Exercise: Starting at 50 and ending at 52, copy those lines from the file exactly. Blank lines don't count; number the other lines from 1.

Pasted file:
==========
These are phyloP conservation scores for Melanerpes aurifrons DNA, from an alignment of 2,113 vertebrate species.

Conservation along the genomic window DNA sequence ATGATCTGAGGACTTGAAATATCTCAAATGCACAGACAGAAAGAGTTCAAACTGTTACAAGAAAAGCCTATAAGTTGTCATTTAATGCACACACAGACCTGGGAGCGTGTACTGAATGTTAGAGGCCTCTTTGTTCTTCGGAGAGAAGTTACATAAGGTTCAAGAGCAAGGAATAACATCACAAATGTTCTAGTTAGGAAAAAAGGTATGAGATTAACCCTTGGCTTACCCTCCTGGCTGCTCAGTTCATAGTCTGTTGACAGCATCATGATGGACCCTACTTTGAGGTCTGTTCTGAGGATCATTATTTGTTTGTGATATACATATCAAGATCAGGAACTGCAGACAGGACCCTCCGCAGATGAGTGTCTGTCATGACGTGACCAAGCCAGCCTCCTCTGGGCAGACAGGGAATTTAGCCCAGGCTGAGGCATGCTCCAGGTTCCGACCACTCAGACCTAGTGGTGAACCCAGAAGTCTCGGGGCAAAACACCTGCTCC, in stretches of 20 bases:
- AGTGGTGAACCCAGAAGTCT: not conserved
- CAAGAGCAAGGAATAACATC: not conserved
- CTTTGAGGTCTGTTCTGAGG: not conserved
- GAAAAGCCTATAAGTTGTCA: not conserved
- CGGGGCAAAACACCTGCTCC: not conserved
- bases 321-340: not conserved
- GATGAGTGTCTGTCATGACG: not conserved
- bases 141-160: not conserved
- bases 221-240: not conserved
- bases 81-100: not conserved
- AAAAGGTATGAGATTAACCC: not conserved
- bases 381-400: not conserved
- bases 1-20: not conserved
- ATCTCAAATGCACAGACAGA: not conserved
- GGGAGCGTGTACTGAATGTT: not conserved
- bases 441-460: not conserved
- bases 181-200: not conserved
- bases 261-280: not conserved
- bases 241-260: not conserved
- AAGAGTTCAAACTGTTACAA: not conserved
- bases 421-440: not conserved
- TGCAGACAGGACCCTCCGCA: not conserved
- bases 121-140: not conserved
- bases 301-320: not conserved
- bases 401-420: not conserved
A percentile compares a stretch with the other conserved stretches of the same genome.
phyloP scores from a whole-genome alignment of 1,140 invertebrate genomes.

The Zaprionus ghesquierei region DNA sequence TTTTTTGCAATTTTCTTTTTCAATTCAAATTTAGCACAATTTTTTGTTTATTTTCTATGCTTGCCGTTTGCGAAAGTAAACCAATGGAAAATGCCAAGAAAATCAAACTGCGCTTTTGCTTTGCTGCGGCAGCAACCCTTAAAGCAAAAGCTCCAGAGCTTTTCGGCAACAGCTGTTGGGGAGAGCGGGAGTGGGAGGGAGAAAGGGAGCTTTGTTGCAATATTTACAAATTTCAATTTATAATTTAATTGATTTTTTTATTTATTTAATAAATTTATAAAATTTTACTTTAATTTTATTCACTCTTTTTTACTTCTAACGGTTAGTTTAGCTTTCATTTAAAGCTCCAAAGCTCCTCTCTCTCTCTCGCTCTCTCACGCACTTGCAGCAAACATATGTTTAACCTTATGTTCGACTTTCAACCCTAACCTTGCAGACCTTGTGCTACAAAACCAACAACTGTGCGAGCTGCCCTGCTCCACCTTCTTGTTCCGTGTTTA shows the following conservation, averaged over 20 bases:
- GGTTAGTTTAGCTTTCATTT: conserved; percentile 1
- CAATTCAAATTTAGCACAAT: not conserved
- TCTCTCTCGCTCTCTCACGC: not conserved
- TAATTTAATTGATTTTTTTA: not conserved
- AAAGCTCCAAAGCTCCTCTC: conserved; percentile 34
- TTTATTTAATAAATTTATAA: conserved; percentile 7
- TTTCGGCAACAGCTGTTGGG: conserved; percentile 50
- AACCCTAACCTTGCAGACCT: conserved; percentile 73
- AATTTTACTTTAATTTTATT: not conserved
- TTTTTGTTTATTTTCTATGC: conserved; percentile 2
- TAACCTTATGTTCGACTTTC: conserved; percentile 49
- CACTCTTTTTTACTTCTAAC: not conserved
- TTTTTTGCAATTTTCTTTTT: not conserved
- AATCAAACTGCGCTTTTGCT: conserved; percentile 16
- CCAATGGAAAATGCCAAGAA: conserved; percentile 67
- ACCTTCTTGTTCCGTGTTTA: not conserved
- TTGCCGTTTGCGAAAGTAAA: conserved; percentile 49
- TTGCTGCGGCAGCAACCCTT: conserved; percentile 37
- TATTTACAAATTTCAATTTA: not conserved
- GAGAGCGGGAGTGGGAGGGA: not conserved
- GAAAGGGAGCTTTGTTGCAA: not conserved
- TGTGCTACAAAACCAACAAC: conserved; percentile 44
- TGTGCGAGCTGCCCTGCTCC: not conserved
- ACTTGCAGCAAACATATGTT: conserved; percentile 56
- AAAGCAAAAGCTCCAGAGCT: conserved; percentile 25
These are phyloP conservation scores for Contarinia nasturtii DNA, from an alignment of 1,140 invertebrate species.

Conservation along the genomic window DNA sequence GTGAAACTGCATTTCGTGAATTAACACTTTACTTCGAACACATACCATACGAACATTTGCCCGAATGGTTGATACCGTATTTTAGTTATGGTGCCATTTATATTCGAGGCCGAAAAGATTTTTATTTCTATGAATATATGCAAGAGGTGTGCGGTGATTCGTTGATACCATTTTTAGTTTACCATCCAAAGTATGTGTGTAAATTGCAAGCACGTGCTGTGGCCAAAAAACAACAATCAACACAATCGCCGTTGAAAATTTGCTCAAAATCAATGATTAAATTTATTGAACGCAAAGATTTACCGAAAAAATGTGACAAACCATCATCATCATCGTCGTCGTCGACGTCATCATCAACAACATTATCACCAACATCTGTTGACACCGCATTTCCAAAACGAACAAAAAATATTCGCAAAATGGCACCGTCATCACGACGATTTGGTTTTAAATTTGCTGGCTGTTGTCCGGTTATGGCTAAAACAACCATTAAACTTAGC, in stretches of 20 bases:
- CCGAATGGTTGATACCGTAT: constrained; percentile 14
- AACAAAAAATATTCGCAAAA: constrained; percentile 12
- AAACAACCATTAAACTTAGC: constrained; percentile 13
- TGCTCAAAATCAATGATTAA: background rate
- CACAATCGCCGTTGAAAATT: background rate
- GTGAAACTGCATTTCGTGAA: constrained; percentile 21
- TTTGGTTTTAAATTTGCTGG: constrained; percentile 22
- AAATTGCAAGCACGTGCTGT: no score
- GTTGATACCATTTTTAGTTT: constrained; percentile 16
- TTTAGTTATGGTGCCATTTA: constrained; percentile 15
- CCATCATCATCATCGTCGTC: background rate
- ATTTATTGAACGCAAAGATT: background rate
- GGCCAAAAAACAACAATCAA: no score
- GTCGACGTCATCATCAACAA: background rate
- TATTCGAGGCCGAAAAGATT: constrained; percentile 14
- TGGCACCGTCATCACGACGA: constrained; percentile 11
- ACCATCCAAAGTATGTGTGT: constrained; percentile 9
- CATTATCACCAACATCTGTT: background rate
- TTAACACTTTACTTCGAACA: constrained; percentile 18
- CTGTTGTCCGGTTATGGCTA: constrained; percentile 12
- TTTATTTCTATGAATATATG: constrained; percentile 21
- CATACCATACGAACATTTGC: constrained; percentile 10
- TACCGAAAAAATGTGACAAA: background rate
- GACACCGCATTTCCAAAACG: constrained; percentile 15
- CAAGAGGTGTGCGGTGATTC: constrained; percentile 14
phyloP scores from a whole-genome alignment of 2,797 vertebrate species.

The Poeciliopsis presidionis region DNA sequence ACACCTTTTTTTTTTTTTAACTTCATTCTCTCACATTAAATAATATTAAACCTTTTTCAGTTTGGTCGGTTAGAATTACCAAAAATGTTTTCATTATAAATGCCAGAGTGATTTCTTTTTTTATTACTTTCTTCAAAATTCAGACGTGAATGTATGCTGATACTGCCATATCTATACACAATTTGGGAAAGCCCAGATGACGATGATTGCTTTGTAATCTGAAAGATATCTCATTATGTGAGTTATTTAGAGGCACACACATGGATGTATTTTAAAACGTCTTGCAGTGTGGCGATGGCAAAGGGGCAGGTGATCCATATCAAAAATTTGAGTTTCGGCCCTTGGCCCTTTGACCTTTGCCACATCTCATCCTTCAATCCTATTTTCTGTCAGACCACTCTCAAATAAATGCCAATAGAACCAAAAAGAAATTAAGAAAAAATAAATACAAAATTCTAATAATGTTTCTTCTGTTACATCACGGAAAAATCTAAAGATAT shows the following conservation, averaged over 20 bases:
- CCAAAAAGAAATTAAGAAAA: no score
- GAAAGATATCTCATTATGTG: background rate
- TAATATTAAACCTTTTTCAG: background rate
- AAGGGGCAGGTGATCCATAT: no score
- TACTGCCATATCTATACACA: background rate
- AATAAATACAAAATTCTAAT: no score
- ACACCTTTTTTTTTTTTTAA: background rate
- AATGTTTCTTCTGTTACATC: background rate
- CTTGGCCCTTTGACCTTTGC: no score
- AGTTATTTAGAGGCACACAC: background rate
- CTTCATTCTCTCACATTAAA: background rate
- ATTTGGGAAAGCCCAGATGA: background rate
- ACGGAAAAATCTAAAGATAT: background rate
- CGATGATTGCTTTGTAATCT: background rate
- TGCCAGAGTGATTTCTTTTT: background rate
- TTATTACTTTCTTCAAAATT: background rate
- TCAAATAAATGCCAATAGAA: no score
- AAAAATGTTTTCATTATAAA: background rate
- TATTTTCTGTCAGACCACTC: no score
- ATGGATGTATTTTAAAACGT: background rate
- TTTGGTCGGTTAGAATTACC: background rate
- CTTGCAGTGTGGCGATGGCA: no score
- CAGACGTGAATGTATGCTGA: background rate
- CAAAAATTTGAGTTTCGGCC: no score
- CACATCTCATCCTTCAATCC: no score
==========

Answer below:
- GAGAGCGGGAGTGGGAGGGA: not conserved
- GAAAGGGAGCTTTGTTGCAA: not conserved
- TGTGCTACAAAACCAACAAC: conserved; percentile 44